We would encourage all communities with immigrant populations to organize similar “get to know your neighbors” events. To read more about this one, see Meet Your Somali Neighbors Forum Attracts a Crowd. If you know of similar empathy-promoting events where you live, please let us know. We’d love to hear about them!
Chris Kluwe Former NFL Star
“Societies that don’t practice empathy, if you look at the historical record, every single civilization has failed. … And really, the root cause of that is not being able to put yourself in someone’s shoes. It’s empathy, it’s treat other people the way you’d like to be treated.”
Who said these simple but profound words? Not a politician, not a religious leader, not a syndicated newspaper columnist. No, it was a punter/pundit on Conan O’Brien’s show recently.
Chris Kluwe was a punter for the Minnesota Vikings when he wrote a letter to Deadspin in August 2012 criticizing a Maryland State delegate who demanded that the Baltimore Ravens silence a player who had spoken up in favor of same-sex marriage. The letter was well-reasoned, thoughtful, articulate and used very colorful language to make the point that the fundamental American values of free speech and equality for all were being threatened by this legislator’s attitude. http://www.huffingtonpost.com/chris-kluwe/an-open-letter-to-emmett-burns_b_1866216.html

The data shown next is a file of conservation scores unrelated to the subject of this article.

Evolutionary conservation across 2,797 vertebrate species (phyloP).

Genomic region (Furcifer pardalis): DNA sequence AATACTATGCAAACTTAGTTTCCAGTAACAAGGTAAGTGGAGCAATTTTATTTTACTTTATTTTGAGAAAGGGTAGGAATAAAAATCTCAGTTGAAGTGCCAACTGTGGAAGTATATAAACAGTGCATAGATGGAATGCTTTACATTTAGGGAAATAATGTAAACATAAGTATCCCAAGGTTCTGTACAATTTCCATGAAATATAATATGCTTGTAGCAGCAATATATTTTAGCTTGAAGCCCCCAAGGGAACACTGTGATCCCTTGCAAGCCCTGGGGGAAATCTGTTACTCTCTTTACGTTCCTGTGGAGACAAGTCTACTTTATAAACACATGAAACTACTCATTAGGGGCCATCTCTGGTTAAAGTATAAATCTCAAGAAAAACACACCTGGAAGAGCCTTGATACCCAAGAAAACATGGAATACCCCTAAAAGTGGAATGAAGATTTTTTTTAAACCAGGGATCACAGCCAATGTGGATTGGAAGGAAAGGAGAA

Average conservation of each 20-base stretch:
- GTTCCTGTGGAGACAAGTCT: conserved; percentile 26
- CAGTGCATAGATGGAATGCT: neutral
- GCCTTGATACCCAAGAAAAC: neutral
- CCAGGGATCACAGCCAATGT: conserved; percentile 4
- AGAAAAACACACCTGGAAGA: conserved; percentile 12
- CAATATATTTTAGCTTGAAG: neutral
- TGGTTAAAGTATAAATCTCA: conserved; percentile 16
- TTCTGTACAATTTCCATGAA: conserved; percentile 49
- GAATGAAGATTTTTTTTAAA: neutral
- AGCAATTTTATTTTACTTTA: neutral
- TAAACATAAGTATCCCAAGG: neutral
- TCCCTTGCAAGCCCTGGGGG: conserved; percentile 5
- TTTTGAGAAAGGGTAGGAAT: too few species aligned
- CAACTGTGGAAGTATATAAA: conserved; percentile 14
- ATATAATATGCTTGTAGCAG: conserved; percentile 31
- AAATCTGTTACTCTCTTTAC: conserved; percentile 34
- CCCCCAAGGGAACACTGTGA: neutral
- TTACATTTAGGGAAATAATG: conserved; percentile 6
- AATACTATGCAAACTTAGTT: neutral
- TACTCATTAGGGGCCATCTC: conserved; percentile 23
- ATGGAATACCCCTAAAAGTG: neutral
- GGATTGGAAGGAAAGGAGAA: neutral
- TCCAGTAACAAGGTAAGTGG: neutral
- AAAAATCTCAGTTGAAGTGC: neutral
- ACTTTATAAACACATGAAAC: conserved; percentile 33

The letter got a ton of attention, and catapulted Chris into the limelight. It took him everywhere: from helping with the fight to defeat the anti-gay marriage amendment in Minnesota, to appearing on many talk shows, to being the Grand Marshall of the Pride Parade in Minneapolis in July, to writing and promoting a book of essays, Beautifully Unique Sparkleponies.